This morning at Job #2, we sang a song about God giving & taking away.  Well, not just the giving and taking, but that we would praise Him either way.  It wasn’t until we’d sung the words that I realized what we were saying (singing).  Did 400 people really, honestly, truly mean that they would praise God if He, in His infinite (limitless) wisdom, took something they loved away after giving it to them?  I hope so.  But I’m not sure it’s ever as simple as just singing a song.

On Friday, someone close* to me was informed of a shift in company procedure, which ended her position.  It was obvious that God had made the position possible in the first place, so how could such a thing happen after such little time on the job?  Did God take that away after giving it to her?  Seems like it.  And yet, she continues to praise Him.  I don’t know if I’d have the same reaction in that situation.  I always need answers.  I need explanations.  And here’s the best one I can come up with…

If you take a small boy into the woods to go hunting, you may hand him a gun to use while hunting.  And chances are pretty good that you’re going to take it from him the moment you get back to the car/RV/trailer.  And you’d never let him just walk around town with that gun, no matter how much he begs.  He may even cry and scream and kick and try to bargain things to get that gun back into his hands.  But you’re not hunting anymore.  The gun had served its purpose, and the boy had no need for it afterward.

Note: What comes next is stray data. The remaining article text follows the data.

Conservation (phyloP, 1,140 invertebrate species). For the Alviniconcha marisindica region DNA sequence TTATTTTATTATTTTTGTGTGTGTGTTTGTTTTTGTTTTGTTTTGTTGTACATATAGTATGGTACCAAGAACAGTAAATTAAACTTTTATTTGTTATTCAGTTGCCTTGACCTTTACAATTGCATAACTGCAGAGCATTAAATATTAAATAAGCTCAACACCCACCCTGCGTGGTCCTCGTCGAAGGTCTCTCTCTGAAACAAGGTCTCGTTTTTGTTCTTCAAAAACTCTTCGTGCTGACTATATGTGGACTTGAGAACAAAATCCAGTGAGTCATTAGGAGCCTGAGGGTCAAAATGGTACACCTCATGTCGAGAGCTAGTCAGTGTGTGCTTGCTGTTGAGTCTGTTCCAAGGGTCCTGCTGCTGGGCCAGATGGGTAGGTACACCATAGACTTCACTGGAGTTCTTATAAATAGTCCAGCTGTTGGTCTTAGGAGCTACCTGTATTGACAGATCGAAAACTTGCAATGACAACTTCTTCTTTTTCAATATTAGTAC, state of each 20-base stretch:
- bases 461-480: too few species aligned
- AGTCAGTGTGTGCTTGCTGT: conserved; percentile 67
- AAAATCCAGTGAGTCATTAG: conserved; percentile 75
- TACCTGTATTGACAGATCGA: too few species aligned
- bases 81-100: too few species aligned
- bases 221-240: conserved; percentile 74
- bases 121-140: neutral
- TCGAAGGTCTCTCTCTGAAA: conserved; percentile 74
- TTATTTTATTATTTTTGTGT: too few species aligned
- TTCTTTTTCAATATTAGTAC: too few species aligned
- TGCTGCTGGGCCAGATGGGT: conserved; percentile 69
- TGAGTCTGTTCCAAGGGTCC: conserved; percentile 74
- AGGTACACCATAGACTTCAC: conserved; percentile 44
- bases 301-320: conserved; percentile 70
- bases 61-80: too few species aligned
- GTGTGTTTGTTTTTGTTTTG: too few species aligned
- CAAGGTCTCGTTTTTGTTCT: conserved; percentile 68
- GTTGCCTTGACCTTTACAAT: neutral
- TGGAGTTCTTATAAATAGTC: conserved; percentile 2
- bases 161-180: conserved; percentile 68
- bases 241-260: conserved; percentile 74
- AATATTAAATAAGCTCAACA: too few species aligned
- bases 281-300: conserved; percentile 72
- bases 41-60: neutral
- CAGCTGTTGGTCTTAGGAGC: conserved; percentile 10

In the same way, I think God sees a little bit** ahead of us, and knows what we need when we need it.  I think He’s looking out for us better than we think we are.  No parent would allow a child to walk around with a gun.  And even more for God.  So my limited logic would show, I think, that God is looking out for the best interest when He takes something away after giving it.  Obviously that doesn’t answer every situation everywhere.  There are way, way, way harder situations with a LOT more difficult things taken away.  And I’m not speaking to those, really.  Mostly just to this instance.

*very close.
**more than just a little bit.***

***That was an example of sarcasm, a tool writers use to show attitude or irony.  Or that the author is a jerk.

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